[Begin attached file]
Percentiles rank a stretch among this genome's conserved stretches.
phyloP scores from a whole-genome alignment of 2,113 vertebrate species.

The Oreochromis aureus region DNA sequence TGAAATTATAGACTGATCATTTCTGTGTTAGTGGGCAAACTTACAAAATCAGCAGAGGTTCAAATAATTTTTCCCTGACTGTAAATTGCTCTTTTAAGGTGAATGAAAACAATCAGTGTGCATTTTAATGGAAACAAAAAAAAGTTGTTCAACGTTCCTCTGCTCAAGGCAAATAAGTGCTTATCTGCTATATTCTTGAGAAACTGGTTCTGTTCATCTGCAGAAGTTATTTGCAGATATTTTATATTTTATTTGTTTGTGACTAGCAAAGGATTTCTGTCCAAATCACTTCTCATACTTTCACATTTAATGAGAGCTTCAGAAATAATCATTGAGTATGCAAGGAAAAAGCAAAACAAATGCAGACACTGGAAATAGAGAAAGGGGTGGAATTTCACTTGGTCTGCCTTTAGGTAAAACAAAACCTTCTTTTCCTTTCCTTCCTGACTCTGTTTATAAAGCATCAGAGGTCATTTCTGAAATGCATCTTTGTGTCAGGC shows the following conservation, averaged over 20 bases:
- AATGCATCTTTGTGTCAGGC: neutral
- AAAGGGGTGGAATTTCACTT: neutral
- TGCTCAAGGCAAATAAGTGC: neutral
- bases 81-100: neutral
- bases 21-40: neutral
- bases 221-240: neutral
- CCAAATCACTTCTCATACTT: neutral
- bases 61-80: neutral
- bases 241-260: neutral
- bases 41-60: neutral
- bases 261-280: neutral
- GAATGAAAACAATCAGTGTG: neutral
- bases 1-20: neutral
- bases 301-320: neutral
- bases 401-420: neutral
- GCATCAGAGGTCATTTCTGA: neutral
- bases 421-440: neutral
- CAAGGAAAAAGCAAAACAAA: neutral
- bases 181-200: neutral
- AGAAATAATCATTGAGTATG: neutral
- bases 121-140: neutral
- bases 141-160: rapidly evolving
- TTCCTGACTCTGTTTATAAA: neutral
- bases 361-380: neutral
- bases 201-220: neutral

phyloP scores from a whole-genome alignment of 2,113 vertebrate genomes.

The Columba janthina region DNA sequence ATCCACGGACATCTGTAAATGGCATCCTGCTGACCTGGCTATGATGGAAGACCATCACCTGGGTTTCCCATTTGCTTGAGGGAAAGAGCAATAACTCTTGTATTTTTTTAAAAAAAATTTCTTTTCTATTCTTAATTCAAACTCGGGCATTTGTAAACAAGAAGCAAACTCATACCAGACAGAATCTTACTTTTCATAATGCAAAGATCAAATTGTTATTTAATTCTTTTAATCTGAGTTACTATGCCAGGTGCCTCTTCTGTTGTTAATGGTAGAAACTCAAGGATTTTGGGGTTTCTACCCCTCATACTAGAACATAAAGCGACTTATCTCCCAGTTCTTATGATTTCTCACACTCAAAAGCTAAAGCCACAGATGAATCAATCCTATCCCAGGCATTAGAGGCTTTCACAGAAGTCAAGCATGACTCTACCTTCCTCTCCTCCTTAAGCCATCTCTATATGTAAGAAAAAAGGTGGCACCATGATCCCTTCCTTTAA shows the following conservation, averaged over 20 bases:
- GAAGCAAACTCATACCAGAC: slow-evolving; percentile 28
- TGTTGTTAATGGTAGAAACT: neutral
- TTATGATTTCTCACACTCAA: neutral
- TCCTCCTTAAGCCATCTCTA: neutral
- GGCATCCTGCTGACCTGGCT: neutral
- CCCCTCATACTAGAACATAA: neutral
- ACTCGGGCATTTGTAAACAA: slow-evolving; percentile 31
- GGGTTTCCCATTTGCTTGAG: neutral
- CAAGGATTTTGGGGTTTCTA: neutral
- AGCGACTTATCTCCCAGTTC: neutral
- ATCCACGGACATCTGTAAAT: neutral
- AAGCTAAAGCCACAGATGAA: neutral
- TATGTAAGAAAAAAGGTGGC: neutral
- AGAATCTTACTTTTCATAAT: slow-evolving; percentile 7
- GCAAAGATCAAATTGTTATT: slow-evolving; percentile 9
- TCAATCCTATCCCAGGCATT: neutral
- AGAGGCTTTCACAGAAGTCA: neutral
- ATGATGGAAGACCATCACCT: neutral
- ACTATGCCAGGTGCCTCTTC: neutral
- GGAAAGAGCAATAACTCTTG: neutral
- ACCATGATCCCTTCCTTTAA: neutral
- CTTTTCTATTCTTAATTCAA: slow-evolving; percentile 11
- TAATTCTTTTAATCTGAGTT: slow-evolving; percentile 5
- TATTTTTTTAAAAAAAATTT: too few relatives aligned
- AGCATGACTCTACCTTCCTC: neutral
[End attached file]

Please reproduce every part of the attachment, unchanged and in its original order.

Percentiles rank a stretch among this genome's conserved stretches.
phyloP scores from a whole-genome alignment of 2,113 vertebrate species.

The Oreochromis aureus region DNA sequence TGAAATTATAGACTGATCATTTCTGTGTTAGTGGGCAAACTTACAAAATCAGCAGAGGTTCAAATAATTTTTCCCTGACTGTAAATTGCTCTTTTAAGGTGAATGAAAACAATCAGTGTGCATTTTAATGGAAACAAAAAAAAGTTGTTCAACGTTCCTCTGCTCAAGGCAAATAAGTGCTTATCTGCTATATTCTTGAGAAACTGGTTCTGTTCATCTGCAGAAGTTATTTGCAGATATTTTATATTTTATTTGTTTGTGACTAGCAAAGGATTTCTGTCCAAATCACTTCTCATACTTTCACATTTAATGAGAGCTTCAGAAATAATCATTGAGTATGCAAGGAAAAAGCAAAACAAATGCAGACACTGGAAATAGAGAAAGGGGTGGAATTTCACTTGGTCTGCCTTTAGGTAAAACAAAACCTTCTTTTCCTTTCCTTCCTGACTCTGTTTATAAAGCATCAGAGGTCATTTCTGAAATGCATCTTTGTGTCAGGC shows the following conservation, averaged over 20 bases:
- AATGCATCTTTGTGTCAGGC: neutral
- AAAGGGGTGGAATTTCACTT: neutral
- TGCTCAAGGCAAATAAGTGC: neutral
- bases 81-100: neutral
- bases 21-40: neutral
- bases 221-240: neutral
- CCAAATCACTTCTCATACTT: neutral
- bases 61-80: neutral
- bases 241-260: neutral
- bases 41-60: neutral
- bases 261-280: neutral
- GAATGAAAACAATCAGTGTG: neutral
- bases 1-20: neutral
- bases 301-320: neutral
- bases 401-420: neutral
- GCATCAGAGGTCATTTCTGA: neutral
- bases 421-440: neutral
- CAAGGAAAAAGCAAAACAAA: neutral
- bases 181-200: neutral
- AGAAATAATCATTGAGTATG: neutral
- bases 121-140: neutral
- bases 141-160: rapidly evolving
- TTCCTGACTCTGTTTATAAA: neutral
- bases 361-380: neutral
- bases 201-220: neutral

phyloP scores from a whole-genome alignment of 2,113 vertebrate genomes.

The Columba janthina region DNA sequence ATCCACGGACATCTGTAAATGGCATCCTGCTGACCTGGCTATGATGGAAGACCATCACCTGGGTTTCCCATTTGCTTGAGGGAAAGAGCAATAACTCTTGTATTTTTTTAAAAAAAATTTCTTTTCTATTCTTAATTCAAACTCGGGCATTTGTAAACAAGAAGCAAACTCATACCAGACAGAATCTTACTTTTCATAATGCAAAGATCAAATTGTTATTTAATTCTTTTAATCTGAGTTACTATGCCAGGTGCCTCTTCTGTTGTTAATGGTAGAAACTCAAGGATTTTGGGGTTTCTACCCCTCATACTAGAACATAAAGCGACTTATCTCCCAGTTCTTATGATTTCTCACACTCAAAAGCTAAAGCCACAGATGAATCAATCCTATCCCAGGCATTAGAGGCTTTCACAGAAGTCAAGCATGACTCTACCTTCCTCTCCTCCTTAAGCCATCTCTATATGTAAGAAAAAAGGTGGCACCATGATCCCTTCCTTTAA shows the following conservation, averaged over 20 bases:
- GAAGCAAACTCATACCAGAC: slow-evolving; percentile 28
- TGTTGTTAATGGTAGAAACT: neutral
- TTATGATTTCTCACACTCAA: neutral
- TCCTCCTTAAGCCATCTCTA: neutral
- GGCATCCTGCTGACCTGGCT: neutral
- CCCCTCATACTAGAACATAA: neutral
- ACTCGGGCATTTGTAAACAA: slow-evolving; percentile 31
- GGGTTTCCCATTTGCTTGAG: neutral
- CAAGGATTTTGGGGTTTCTA: neutral
- AGCGACTTATCTCCCAGTTC: neutral
- ATCCACGGACATCTGTAAAT: neutral
- AAGCTAAAGCCACAGATGAA: neutral
- TATGTAAGAAAAAAGGTGGC: neutral
- AGAATCTTACTTTTCATAAT: slow-evolving; percentile 7
- GCAAAGATCAAATTGTTATT: slow-evolving; percentile 9
- TCAATCCTATCCCAGGCATT: neutral
- AGAGGCTTTCACAGAAGTCA: neutral
- ATGATGGAAGACCATCACCT: neutral
- ACTATGCCAGGTGCCTCTTC: neutral
- GGAAAGAGCAATAACTCTTG: neutral
- ACCATGATCCCTTCCTTTAA: neutral
- CTTTTCTATTCTTAATTCAA: slow-evolving; percentile 11
- TAATTCTTTTAATCTGAGTT: slow-evolving; percentile 5
- TATTTTTTTAAAAAAAATTT: too few relatives aligned
- AGCATGACTCTACCTTCCTC: neutral